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Science vs. engineering vs. theoretical applied nanotechnology
By Chris Phoenix, Director of Research, the Center for Responsible Nanotechnology.
When scientists want an issue to go away, they are as
political as anyone else. They attack the credentials of the observer. They
change the subject. They build strawman attacks, and frequently even appear to
convince themselves. They form cliques. They tell their students not to even
read the claims, and certainly not to investigate them. Each of these tactics is
being used against molecular manufacturing.
When facing a scientific theory they disagree with, scientists are supposed to
try to disprove it by scientific methods. Molecular manufacturing includes a
substantial, well-grounded, carefully argued, conservative body of work. So why
do scientists treat it as though it were pseudoscience, deserving only political
attack? And how should they be approaching it instead? To answer this, we have
to consider the gap between science and engineering.
Scientists do experiments and develop theories about how the world works.
Engineers apply the most reliable of those theories to get predictable results.
Scientists cannot make reliable pronouncements about the complex "real world"
unless their theory has been field-tested by engineering. But once a theory is
solid enough to use in engineering, science has very little of interest to say
about it. In fact, the two practices are so different that it's not obvious how
they can communicate at all. How can ideas cross the gap from untested theory to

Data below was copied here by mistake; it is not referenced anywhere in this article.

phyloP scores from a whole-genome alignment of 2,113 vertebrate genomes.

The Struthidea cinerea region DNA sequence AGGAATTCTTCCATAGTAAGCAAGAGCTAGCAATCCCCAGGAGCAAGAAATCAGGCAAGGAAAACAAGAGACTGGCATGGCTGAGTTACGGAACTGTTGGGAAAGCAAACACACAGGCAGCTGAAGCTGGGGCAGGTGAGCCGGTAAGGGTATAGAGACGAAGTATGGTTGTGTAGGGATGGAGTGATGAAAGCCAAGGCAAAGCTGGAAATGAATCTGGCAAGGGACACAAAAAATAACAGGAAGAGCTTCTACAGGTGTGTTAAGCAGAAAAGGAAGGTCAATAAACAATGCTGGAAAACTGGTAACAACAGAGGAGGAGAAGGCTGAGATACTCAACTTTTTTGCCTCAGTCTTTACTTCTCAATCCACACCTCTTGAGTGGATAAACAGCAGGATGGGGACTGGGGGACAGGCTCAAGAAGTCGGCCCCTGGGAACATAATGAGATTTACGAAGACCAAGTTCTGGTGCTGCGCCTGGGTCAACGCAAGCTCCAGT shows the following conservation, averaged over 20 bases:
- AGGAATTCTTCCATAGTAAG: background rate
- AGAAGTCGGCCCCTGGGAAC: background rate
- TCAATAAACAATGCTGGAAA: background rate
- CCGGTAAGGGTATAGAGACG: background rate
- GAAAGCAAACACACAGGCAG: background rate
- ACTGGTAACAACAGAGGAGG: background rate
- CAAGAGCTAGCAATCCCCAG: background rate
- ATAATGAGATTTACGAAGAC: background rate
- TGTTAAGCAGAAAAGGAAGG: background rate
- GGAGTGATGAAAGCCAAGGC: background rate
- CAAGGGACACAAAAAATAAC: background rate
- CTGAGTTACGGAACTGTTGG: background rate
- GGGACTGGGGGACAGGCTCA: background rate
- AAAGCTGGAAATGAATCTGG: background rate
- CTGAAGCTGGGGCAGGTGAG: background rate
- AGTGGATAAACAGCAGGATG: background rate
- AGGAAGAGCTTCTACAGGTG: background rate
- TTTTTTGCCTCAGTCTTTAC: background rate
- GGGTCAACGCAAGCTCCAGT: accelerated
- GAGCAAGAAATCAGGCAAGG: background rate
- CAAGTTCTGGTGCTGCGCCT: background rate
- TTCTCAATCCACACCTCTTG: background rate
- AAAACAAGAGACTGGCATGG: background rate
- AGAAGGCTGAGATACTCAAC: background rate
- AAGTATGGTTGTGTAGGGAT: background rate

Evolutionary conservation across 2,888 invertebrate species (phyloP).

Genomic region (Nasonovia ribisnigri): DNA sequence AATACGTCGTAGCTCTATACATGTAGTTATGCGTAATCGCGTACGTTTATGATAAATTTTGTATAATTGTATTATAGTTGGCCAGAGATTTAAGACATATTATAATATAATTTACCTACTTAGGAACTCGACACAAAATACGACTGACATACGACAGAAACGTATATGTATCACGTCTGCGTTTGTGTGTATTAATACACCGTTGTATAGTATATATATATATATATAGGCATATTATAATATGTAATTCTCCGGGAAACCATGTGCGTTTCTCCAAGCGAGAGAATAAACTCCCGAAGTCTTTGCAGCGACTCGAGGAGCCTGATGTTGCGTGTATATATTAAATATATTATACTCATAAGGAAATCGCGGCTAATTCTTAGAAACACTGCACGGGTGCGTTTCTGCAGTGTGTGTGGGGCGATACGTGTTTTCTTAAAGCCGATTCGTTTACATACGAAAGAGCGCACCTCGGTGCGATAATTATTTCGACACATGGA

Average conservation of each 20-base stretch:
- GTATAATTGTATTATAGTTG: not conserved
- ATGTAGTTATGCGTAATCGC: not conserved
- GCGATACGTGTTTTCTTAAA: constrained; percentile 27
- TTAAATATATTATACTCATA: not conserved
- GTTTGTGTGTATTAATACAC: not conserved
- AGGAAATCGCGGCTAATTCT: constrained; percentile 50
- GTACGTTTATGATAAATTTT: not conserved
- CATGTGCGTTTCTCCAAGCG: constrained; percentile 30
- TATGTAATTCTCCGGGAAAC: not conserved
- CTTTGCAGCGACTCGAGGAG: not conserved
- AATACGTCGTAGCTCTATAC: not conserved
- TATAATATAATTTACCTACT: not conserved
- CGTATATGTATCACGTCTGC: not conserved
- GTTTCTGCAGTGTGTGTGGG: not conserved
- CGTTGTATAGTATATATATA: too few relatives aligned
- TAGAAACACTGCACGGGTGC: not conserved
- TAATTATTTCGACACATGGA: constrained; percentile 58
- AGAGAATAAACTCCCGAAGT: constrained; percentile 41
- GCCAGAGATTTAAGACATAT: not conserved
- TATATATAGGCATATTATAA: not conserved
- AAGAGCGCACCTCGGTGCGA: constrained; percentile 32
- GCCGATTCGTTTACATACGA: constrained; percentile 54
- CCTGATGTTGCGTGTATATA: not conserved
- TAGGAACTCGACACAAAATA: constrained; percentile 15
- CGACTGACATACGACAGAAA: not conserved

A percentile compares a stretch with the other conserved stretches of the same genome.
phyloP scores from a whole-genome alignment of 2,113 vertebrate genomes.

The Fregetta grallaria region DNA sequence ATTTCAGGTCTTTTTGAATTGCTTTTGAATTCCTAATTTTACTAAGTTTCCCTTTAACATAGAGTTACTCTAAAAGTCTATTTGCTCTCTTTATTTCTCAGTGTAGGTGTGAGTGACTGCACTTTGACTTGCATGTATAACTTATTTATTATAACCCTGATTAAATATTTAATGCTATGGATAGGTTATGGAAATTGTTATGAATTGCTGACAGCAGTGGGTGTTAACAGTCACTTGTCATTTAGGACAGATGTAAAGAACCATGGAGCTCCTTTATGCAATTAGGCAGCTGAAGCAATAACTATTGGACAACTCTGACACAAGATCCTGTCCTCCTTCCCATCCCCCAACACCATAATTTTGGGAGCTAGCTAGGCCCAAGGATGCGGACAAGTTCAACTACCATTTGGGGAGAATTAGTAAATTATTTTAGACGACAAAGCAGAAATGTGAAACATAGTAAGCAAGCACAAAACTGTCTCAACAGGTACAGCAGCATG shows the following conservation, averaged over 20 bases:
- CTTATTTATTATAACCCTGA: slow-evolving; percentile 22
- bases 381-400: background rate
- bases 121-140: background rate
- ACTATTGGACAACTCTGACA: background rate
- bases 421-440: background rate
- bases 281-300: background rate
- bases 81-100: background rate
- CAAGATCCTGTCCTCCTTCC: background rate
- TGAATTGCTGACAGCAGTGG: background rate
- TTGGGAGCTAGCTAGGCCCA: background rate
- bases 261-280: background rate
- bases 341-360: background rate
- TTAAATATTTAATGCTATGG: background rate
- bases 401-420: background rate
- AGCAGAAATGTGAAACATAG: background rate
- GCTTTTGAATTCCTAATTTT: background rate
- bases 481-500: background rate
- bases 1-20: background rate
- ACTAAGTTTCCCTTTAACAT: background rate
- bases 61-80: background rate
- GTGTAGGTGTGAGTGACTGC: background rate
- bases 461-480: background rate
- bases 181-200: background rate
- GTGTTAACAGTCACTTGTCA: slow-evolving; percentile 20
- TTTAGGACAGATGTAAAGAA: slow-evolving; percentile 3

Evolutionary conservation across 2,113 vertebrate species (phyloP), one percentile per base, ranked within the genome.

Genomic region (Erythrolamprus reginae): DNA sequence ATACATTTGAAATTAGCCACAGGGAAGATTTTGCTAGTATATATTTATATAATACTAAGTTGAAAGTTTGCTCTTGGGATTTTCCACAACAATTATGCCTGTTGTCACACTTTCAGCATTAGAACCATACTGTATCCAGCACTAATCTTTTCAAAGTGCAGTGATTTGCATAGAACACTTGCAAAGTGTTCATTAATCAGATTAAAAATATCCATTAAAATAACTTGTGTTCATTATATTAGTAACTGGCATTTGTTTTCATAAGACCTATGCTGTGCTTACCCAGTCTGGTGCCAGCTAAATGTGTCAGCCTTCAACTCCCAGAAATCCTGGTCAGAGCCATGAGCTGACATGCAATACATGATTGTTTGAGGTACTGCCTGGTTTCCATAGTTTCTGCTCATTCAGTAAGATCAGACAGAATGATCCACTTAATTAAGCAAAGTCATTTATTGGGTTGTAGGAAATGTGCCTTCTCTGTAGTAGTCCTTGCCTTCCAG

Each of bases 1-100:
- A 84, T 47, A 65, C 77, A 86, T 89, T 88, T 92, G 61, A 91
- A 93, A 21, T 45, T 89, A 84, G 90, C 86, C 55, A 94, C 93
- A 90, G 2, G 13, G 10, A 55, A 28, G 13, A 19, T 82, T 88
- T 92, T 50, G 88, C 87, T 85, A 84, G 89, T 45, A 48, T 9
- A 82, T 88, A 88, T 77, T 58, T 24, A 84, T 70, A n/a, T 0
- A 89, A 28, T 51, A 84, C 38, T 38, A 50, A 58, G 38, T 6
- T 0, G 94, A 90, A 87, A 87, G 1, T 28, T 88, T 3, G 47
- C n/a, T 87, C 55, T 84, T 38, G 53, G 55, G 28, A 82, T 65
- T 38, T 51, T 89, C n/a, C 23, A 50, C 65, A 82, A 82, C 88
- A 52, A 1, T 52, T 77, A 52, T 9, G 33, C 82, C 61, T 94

In Appendix A of
Nanosystems, Eric Drexler describes an activity he calls "theoretical
applied science" or "exploratory engineering". This is the bridge between
science and engineering. In theoretical applied science, one takes the best
available results of science, applies them to real-world problems, and makes
plans that should hopefully work as desired. If done with enough care, these
plans may inspire engineers (who must of course be cautious and conservative) to
try them for the first time.
The bulk of Appendix A discusses ways that theoretical applied science can be
practiced so as to give useful and reliable results, despite the inability to
confirm its results by experiment:
For example, all classes of device that would violate the
second law of thermodynamics can immediately be rejected. A more stringent rule,
adopted in the present work, rejects propositions if they are inadequately
substantiated, for example, rejecting all devices that would require materials
stronger than those known or described by accepted physical models. By adopting
these rules for falsification and rejection, work in theoretical applied science
can be grounded in our best scientific understanding of the physical world.
Drexler presents theoretical applied science as a way of
studying things we can't build yet. In the last section, he ascribes to it a
very limited aim: "to describe lower bounds to the performance achievable with
physically possible classes of devices." And a limited role: "In an ideal world,
theoretical applied science would consume only a tiny fraction of the effort
devoted to pure theoretical science, to experimentation, or to engineering." But
here I think he's being too modest. Theoretical applied science is really the
only rigorous way for the products of science to escape back to the real world
by inspiring and instructing engineers.
We might draw a useful analogy: exploratory engineers are to scientists as
editors are to writers. Scientists and writers are creative. Whatever they
produce is interesting, even when it's wrong. They live in their own world,
which touches the real world exactly where and when they choose. And then along
come the editors and the exploratory engineers. "This doesn't work. You need to